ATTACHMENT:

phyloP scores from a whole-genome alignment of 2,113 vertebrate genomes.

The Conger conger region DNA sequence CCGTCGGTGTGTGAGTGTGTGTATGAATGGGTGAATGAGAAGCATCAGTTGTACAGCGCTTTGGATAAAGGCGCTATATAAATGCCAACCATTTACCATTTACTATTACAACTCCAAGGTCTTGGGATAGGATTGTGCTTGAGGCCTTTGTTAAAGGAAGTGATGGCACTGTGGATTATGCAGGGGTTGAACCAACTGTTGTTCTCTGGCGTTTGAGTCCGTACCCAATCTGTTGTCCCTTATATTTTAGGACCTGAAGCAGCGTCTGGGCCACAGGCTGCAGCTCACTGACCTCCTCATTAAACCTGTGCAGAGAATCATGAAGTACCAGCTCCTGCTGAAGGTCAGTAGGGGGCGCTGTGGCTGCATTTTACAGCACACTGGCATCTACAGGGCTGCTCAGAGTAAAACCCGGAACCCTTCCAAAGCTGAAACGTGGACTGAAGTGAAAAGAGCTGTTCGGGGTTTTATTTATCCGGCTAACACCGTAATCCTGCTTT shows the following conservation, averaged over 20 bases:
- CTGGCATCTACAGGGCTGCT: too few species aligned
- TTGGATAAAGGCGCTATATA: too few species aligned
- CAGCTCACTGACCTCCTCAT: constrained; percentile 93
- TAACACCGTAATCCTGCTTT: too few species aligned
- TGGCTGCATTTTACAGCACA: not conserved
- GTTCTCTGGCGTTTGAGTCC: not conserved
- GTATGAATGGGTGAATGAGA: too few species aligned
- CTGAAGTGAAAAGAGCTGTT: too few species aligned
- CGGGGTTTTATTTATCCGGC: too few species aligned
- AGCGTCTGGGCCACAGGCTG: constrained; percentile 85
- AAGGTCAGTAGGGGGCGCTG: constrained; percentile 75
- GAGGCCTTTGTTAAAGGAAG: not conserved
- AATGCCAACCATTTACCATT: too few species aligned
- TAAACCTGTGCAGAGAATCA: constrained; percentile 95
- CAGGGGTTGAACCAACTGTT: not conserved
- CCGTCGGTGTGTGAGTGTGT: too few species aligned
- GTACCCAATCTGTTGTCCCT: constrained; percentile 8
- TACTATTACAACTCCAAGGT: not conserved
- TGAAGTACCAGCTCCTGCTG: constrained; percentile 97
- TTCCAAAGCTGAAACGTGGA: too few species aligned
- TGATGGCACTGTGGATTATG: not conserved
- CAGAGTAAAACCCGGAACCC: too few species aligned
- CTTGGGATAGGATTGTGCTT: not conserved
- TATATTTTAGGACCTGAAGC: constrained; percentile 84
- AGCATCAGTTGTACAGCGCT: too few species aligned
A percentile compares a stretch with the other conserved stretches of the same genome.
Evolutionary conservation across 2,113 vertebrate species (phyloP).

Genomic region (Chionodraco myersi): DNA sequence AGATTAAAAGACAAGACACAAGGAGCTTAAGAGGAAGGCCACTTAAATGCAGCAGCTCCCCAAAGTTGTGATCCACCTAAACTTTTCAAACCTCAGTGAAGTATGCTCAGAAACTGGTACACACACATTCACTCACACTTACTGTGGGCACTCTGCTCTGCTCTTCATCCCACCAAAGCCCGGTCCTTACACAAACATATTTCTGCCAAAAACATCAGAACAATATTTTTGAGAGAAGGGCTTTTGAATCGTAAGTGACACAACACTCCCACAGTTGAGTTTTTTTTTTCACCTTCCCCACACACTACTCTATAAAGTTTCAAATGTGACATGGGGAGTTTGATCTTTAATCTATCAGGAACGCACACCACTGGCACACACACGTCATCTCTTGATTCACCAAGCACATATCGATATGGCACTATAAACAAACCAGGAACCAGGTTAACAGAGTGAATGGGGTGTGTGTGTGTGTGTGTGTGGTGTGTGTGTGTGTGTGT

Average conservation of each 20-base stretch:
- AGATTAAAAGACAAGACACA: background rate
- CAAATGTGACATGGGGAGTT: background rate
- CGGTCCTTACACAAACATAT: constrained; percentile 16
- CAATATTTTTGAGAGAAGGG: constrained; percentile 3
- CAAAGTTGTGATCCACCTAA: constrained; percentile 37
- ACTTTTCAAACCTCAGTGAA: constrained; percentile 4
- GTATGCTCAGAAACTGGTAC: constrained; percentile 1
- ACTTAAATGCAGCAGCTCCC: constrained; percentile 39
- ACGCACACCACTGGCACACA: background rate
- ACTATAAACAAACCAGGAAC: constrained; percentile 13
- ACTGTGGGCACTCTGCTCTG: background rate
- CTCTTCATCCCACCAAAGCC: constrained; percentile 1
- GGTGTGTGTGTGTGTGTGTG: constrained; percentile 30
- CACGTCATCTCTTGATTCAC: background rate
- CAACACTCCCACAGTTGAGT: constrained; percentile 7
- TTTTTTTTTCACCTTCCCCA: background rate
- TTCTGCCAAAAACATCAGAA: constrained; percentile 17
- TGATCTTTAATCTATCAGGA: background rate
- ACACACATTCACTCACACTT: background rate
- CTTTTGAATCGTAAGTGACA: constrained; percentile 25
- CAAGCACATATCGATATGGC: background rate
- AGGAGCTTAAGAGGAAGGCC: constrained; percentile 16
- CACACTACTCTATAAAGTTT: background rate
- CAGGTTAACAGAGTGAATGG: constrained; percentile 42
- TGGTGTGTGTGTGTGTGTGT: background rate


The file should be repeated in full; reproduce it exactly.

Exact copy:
phyloP scores from a whole-genome alignment of 2,113 vertebrate genomes.

The Conger conger region DNA sequence CCGTCGGTGTGTGAGTGTGTGTATGAATGGGTGAATGAGAAGCATCAGTTGTACAGCGCTTTGGATAAAGGCGCTATATAAATGCCAACCATTTACCATTTACTATTACAACTCCAAGGTCTTGGGATAGGATTGTGCTTGAGGCCTTTGTTAAAGGAAGTGATGGCACTGTGGATTATGCAGGGGTTGAACCAACTGTTGTTCTCTGGCGTTTGAGTCCGTACCCAATCTGTTGTCCCTTATATTTTAGGACCTGAAGCAGCGTCTGGGCCACAGGCTGCAGCTCACTGACCTCCTCATTAAACCTGTGCAGAGAATCATGAAGTACCAGCTCCTGCTGAAGGTCAGTAGGGGGCGCTGTGGCTGCATTTTACAGCACACTGGCATCTACAGGGCTGCTCAGAGTAAAACCCGGAACCCTTCCAAAGCTGAAACGTGGACTGAAGTGAAAAGAGCTGTTCGGGGTTTTATTTATCCGGCTAACACCGTAATCCTGCTTT shows the following conservation, averaged over 20 bases:
- CTGGCATCTACAGGGCTGCT: too few species aligned
- TTGGATAAAGGCGCTATATA: too few species aligned
- CAGCTCACTGACCTCCTCAT: constrained; percentile 93
- TAACACCGTAATCCTGCTTT: too few species aligned
- TGGCTGCATTTTACAGCACA: not conserved
- GTTCTCTGGCGTTTGAGTCC: not conserved
- GTATGAATGGGTGAATGAGA: too few species aligned
- CTGAAGTGAAAAGAGCTGTT: too few species aligned
- CGGGGTTTTATTTATCCGGC: too few species aligned
- AGCGTCTGGGCCACAGGCTG: constrained; percentile 85
- AAGGTCAGTAGGGGGCGCTG: constrained; percentile 75
- GAGGCCTTTGTTAAAGGAAG: not conserved
- AATGCCAACCATTTACCATT: too few species aligned
- TAAACCTGTGCAGAGAATCA: constrained; percentile 95
- CAGGGGTTGAACCAACTGTT: not conserved
- CCGTCGGTGTGTGAGTGTGT: too few species aligned
- GTACCCAATCTGTTGTCCCT: constrained; percentile 8
- TACTATTACAACTCCAAGGT: not conserved
- TGAAGTACCAGCTCCTGCTG: constrained; percentile 97
- TTCCAAAGCTGAAACGTGGA: too few species aligned
- TGATGGCACTGTGGATTATG: not conserved
- CAGAGTAAAACCCGGAACCC: too few species aligned
- CTTGGGATAGGATTGTGCTT: not conserved
- TATATTTTAGGACCTGAAGC: constrained; percentile 84
- AGCATCAGTTGTACAGCGCT: too few species aligned
A percentile compares a stretch with the other conserved stretches of the same genome.
Evolutionary conservation across 2,113 vertebrate species (phyloP).

Genomic region (Chionodraco myersi): DNA sequence AGATTAAAAGACAAGACACAAGGAGCTTAAGAGGAAGGCCACTTAAATGCAGCAGCTCCCCAAAGTTGTGATCCACCTAAACTTTTCAAACCTCAGTGAAGTATGCTCAGAAACTGGTACACACACATTCACTCACACTTACTGTGGGCACTCTGCTCTGCTCTTCATCCCACCAAAGCCCGGTCCTTACACAAACATATTTCTGCCAAAAACATCAGAACAATATTTTTGAGAGAAGGGCTTTTGAATCGTAAGTGACACAACACTCCCACAGTTGAGTTTTTTTTTTCACCTTCCCCACACACTACTCTATAAAGTTTCAAATGTGACATGGGGAGTTTGATCTTTAATCTATCAGGAACGCACACCACTGGCACACACACGTCATCTCTTGATTCACCAAGCACATATCGATATGGCACTATAAACAAACCAGGAACCAGGTTAACAGAGTGAATGGGGTGTGTGTGTGTGTGTGTGTGGTGTGTGTGTGTGTGTGT

Average conservation of each 20-base stretch:
- AGATTAAAAGACAAGACACA: background rate
- CAAATGTGACATGGGGAGTT: background rate
- CGGTCCTTACACAAACATAT: constrained; percentile 16
- CAATATTTTTGAGAGAAGGG: constrained; percentile 3
- CAAAGTTGTGATCCACCTAA: constrained; percentile 37
- ACTTTTCAAACCTCAGTGAA: constrained; percentile 4
- GTATGCTCAGAAACTGGTAC: constrained; percentile 1
- ACTTAAATGCAGCAGCTCCC: constrained; percentile 39
- ACGCACACCACTGGCACACA: background rate
- ACTATAAACAAACCAGGAAC: constrained; percentile 13
- ACTGTGGGCACTCTGCTCTG: background rate
- CTCTTCATCCCACCAAAGCC: constrained; percentile 1
- GGTGTGTGTGTGTGTGTGTG: constrained; percentile 30
- CACGTCATCTCTTGATTCAC: background rate
- CAACACTCCCACAGTTGAGT: constrained; percentile 7
- TTTTTTTTTCACCTTCCCCA: background rate
- TTCTGCCAAAAACATCAGAA: constrained; percentile 17
- TGATCTTTAATCTATCAGGA: background rate
- ACACACATTCACTCACACTT: background rate
- CTTTTGAATCGTAAGTGACA: constrained; percentile 25
- CAAGCACATATCGATATGGC: background rate
- AGGAGCTTAAGAGGAAGGCC: constrained; percentile 16
- CACACTACTCTATAAAGTTT: background rate
- CAGGTTAACAGAGTGAATGG: constrained; percentile 42
- TGGTGTGTGTGTGTGTGTGT: background rate